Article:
Perhaps sensationalizing to get ratings which equal into ad dollars, perhaps for gains to agencies involved who may trade favors or allowances to corporate entities etc. I would argue their stating within stories calling them 'the bombers' violates journalistic ethics considering at this date even a probable cause hearing hasnt even taken place against the alleged suspects.

Why do they not ask the hard questions like many others?
They have traded in traditional journalistic objectivity meant to inform the public for opinionated gobberish that satisfies their own corporate based and/or personal interests.

*excellent blog.

Reply
A
6/4/2013 05:34:29 am

I agree with everything you’ve said. May I also add that in a democracy freedom of press is constitutionally enshrined – they traditionally existed to provide ‘we the people’ with political accountability. So in a democracy we take things like censorship and manipulation (by government or financial entities) seriously. If we don’t keep the media in check, we could lose them completely to the government (autocracy). Next thing you know, we are being told how to feel, what to think and warned that if we don’t comply great tragedy may befall us. The government takes the position that they are privy to threats we may not comprehend so we should pick them over whoever they state our current ‘enemy’/threat is.

In the brothers’ case I watched an interview with Jahar’s high school wrestling coach or photographer (I can’t remember)– he called into CNN soon after his capture and was in a state of absolute shock. He kept repeating good things about Jahar and how he couldn’t believe he was a suspect. There was a point where the CNN guy snapped at him “we’re talking about a terrorist here”. That really made me sit up – I mean you would let this guy speak if you were hearing things for the first time and build the story from there. Why cut him off unless you’ve been given cues or you’re forcing the story a particular way? The problems with CNN as I see it is they have been forcing this story a particular way from day one.

News propaganda is unethical, I can’t think of a way to justify it although there are degrees to which you can tolerate it. My question to CNN is have they bothered to follow up on the inconsistencies they reported earlier or are they just feeding us pre-packaged, counterfeit news? Why are they offering so much protection to certain individuals involved in this case while being belligerent and invasive with others (especially the suspects and their families)? If they don’t show accountability we are well within our rights to drag them to that other constitutionally enshrined goodness, the courts.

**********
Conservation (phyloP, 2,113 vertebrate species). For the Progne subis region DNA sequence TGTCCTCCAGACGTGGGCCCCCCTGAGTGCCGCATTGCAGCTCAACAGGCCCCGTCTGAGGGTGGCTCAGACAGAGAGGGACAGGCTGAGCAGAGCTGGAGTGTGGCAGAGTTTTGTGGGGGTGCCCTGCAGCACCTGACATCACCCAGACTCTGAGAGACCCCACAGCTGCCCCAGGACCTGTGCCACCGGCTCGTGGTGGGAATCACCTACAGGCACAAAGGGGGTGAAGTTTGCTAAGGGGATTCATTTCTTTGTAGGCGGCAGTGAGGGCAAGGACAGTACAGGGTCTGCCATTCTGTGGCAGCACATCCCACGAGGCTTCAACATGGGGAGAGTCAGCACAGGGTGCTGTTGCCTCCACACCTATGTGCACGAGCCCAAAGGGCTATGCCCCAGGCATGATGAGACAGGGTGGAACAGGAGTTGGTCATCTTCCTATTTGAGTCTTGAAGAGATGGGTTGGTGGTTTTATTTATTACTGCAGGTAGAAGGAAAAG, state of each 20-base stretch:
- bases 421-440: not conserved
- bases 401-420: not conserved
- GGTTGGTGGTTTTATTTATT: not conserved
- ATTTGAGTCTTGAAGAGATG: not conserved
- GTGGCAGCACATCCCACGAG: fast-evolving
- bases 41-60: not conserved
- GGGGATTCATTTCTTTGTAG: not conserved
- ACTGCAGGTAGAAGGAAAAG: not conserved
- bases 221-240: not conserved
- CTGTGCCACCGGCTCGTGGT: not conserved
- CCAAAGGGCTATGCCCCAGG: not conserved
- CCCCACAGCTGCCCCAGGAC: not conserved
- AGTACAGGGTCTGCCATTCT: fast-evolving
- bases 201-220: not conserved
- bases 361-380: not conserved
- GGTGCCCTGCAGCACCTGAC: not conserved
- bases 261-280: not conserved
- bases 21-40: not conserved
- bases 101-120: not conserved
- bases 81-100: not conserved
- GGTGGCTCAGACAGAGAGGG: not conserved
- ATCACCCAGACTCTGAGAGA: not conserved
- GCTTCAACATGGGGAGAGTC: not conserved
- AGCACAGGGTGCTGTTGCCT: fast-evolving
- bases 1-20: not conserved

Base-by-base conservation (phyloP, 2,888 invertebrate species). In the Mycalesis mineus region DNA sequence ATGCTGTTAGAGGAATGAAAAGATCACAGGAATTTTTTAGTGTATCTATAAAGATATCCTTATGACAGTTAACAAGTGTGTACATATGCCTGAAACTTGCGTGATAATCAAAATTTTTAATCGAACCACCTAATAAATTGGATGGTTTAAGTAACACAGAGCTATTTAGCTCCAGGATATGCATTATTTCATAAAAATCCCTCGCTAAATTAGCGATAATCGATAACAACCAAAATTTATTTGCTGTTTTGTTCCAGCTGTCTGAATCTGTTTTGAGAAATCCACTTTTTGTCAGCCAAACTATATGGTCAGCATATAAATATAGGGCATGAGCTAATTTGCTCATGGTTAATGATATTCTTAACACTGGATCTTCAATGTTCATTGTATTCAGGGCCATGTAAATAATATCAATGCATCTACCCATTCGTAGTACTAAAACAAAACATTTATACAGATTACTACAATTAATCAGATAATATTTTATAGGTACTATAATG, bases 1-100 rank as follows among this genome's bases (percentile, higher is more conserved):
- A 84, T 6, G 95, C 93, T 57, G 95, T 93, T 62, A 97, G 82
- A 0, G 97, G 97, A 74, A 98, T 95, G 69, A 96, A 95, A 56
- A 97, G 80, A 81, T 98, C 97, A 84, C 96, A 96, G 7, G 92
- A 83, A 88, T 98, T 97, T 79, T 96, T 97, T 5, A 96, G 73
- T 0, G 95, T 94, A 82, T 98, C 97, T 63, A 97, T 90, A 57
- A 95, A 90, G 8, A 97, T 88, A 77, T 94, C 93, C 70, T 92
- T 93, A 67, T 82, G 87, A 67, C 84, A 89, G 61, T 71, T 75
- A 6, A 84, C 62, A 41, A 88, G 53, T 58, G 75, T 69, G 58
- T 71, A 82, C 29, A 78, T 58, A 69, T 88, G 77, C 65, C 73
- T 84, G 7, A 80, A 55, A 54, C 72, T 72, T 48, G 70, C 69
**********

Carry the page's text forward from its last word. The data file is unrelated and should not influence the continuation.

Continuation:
Lastly, thank God for the Internet.

Reply
AnonymousPoster
6/4/2013 06:51:07 am

A, Well said on all accounts. I am firmly with you in the frustration that media misuse is a constututional violation. All communications in our country are regulated by the FCC, the FCC is overseen by congress and lists one of its primary functions as Homeland Security. Any current administrations agenda will be pushed in the mainstream media's forefront as a result.

I saw that interview with Dzhkhar's coach too and felt the same way. Over a month later and we have yet to hear a single personal account about that kid that isn't favorable. Yet the main.media doesnt address it at all. This really makes me worry about the quality of information we will get about the legal proceedings as Federal Courts do not generally allow audio/video in the courtroom & the Judge can seal any information they deem unsuitable for the public or to protect federal officers testimony. The proceedings are available to the public in person, though I bet seats will be hard to come by..I pray someone who is interested in actual journalism gets one of those seats to inform us.

Prudence
6/4/2013 01:56:05 am

I believe it's extremely important for every individual to take on the responsibility to keep themselves educated and well-informed. There are shreds of truths in most mainstream media, and for that reason, I believe it's important to watch the news and stay up-to-date with it. I also, however, believe it's crucial to investigate things yourselves. As citizens of the world, we have the right to know the truth and we should have the right to find the truth for ourselves.

Reply
M
6/5/2013 02:21:03 am

“The media's the most powerful entity on earth. They have the power to make the innocent guilty and to make the guilty innocent, and that's power. Because they control the minds of the masses.” - Malcom X